Sponsors of the 2012 Cybersecurity Act are trying to round up support for their bill as several Republican committee leaders plan to introduce competing cybersecurity proposals.
After complaining about both the substance and the process for considering the Cybersecurity Act, six Republican senators are scheduled to formally unveil their own bill on Thursday. They say it will rely on incentives and tools like research, education, information, and technology rather than regulation to improve cybersecurity in the United States.
"The fundamental difference in our alternative approach is that we aim to enter into a cooperative relationship with the entire private sector through information sharing, rather than an adversarial one with prescriptive regulations," one of the GOP bill's sponsors, Armed Services Chairman John McCain, R-Ariz., said when announcing the bill earlier this month.
The four main sponsors of the Cybersecurity Act said they welcomed the new proposals, but they pushed back at concerns that the process is moving too fast.
"Some of our colleagues recently wrote you asking that you delay consideration of this critical legislation, claiming that the Senate is not prepared to debate on the Senate floor how best to address cybersecurity and that further study and process is necessary to ensure that all the views of all members are considered," Homeland Security Chairman Joe Lieberman, ID-Conn.; the committee's ranking member, Susan Collins, R-Main; Commerce Chairman Jay Rockefeller, D-W.Va.; and Intelligence Chairwoman Dianne Feinstein, D-Calif., wrote in a letter to Senate leaders on Wednesday.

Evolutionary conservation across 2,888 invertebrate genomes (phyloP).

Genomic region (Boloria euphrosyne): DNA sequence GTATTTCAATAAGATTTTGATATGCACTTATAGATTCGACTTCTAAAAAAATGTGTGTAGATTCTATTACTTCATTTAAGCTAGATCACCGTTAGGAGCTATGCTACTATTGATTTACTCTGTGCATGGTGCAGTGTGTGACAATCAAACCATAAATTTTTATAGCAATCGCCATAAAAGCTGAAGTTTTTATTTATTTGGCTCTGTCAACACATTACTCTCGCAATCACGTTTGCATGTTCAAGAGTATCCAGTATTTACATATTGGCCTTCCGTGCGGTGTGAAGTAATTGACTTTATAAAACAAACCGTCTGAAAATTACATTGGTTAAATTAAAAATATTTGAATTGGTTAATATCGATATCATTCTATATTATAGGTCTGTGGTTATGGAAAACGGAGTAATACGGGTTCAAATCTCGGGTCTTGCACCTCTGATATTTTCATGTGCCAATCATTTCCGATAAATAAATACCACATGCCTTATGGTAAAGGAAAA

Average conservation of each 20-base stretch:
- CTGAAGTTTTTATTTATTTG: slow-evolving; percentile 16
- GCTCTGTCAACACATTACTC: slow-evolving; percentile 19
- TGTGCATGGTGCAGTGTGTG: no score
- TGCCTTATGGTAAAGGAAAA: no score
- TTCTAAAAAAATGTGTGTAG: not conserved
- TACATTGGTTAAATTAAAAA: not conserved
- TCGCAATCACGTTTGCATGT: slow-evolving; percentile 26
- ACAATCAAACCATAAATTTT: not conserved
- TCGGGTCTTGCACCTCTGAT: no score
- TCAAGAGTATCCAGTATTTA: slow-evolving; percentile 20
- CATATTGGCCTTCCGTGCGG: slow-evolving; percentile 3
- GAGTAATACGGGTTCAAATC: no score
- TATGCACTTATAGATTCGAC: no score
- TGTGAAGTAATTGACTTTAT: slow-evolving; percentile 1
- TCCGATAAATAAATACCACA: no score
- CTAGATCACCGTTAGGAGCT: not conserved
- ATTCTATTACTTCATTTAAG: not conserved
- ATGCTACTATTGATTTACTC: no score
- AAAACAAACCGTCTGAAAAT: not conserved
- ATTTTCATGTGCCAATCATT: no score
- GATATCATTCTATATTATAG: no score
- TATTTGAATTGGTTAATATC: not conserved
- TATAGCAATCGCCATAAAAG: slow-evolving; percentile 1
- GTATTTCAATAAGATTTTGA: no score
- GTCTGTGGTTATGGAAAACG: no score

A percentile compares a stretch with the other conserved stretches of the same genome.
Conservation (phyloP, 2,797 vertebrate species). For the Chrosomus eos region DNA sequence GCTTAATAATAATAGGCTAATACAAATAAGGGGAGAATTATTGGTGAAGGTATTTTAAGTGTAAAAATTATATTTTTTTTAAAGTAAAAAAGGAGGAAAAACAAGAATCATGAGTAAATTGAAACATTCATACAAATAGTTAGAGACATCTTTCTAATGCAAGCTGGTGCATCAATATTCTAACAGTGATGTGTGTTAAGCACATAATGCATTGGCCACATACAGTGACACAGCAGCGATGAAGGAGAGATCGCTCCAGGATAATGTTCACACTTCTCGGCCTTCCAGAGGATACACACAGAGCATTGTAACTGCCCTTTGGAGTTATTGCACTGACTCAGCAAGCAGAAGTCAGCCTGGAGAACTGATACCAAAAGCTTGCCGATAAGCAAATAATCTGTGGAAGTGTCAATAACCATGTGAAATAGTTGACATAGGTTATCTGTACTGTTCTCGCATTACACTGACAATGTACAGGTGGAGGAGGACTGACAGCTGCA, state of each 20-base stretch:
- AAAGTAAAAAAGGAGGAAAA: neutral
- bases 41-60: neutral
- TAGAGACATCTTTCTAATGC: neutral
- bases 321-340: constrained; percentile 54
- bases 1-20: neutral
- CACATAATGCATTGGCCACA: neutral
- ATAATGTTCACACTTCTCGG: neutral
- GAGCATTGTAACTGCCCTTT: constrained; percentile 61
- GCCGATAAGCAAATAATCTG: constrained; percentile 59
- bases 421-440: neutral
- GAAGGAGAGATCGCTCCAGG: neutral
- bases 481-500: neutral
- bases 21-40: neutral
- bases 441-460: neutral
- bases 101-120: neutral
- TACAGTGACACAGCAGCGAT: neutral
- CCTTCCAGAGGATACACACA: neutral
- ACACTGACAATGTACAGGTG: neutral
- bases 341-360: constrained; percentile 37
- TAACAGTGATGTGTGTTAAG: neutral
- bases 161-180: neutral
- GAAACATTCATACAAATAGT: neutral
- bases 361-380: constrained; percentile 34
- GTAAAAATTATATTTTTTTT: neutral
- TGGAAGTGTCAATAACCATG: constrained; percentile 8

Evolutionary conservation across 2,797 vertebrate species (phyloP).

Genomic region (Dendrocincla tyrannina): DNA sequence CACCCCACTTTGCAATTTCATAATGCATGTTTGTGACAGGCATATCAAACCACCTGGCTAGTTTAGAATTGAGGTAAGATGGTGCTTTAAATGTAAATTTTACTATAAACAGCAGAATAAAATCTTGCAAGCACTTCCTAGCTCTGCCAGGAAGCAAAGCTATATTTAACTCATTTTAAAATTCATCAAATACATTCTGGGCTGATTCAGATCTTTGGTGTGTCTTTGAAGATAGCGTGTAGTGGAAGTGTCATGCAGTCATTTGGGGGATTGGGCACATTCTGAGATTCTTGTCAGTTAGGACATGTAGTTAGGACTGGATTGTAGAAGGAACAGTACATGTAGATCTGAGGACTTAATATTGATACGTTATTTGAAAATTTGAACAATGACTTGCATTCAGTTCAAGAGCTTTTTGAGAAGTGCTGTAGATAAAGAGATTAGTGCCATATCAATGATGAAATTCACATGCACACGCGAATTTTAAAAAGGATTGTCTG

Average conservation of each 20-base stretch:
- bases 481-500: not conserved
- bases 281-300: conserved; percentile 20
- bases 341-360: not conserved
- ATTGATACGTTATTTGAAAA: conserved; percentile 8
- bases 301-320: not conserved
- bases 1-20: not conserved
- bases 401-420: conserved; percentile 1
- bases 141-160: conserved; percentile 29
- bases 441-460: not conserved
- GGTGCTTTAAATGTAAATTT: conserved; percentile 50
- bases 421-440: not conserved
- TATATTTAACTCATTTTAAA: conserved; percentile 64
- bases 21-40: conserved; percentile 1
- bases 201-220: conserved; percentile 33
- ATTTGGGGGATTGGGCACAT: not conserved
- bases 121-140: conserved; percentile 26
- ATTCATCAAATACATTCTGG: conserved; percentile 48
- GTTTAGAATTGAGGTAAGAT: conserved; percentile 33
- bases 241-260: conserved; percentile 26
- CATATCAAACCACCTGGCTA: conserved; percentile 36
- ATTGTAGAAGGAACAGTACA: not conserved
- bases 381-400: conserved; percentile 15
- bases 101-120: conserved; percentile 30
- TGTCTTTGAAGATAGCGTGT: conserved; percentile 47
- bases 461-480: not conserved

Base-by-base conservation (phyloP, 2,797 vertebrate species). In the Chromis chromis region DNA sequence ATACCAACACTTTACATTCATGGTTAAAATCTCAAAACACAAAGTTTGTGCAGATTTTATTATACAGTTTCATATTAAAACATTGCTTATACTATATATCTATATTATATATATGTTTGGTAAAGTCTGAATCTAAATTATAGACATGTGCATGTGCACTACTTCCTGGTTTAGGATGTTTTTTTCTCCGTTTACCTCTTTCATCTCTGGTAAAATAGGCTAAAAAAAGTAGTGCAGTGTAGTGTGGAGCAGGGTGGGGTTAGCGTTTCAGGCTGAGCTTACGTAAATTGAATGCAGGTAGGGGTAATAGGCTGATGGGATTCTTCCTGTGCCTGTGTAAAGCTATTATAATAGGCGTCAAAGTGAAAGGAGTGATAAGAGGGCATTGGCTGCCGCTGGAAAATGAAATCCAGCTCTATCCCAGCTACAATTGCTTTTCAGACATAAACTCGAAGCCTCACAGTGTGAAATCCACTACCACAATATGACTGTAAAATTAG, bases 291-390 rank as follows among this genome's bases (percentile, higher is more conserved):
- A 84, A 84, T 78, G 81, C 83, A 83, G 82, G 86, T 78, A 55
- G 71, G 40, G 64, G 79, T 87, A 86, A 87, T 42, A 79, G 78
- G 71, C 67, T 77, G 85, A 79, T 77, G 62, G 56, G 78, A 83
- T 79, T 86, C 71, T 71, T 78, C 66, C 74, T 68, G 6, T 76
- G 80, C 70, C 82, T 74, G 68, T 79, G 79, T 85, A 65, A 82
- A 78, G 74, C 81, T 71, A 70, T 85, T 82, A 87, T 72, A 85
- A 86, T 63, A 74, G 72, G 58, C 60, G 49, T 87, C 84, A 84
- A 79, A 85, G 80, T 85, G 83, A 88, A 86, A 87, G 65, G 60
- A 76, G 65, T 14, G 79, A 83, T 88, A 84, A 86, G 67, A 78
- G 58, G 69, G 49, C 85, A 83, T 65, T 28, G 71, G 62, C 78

"Given the extensive and exhaustive bipartisan and multi-committee process through which [the Cybersecurity Act] was created, and the serious nature of the cyberthreat to our national security, we wholeheartedly disagree."
A spokesman for Rockefeller said while new ideas are welcome, the sponsors of the Cybersecurity Act don't think incentives are enough.
"We are glad to see other Senators recognize the severity of this threat and the need to protect the country's infrastructure from malicious and dangerous cyber attacks," he said. "We're still convinced that you can't get there without some new rules but we're eager for the debate to begin."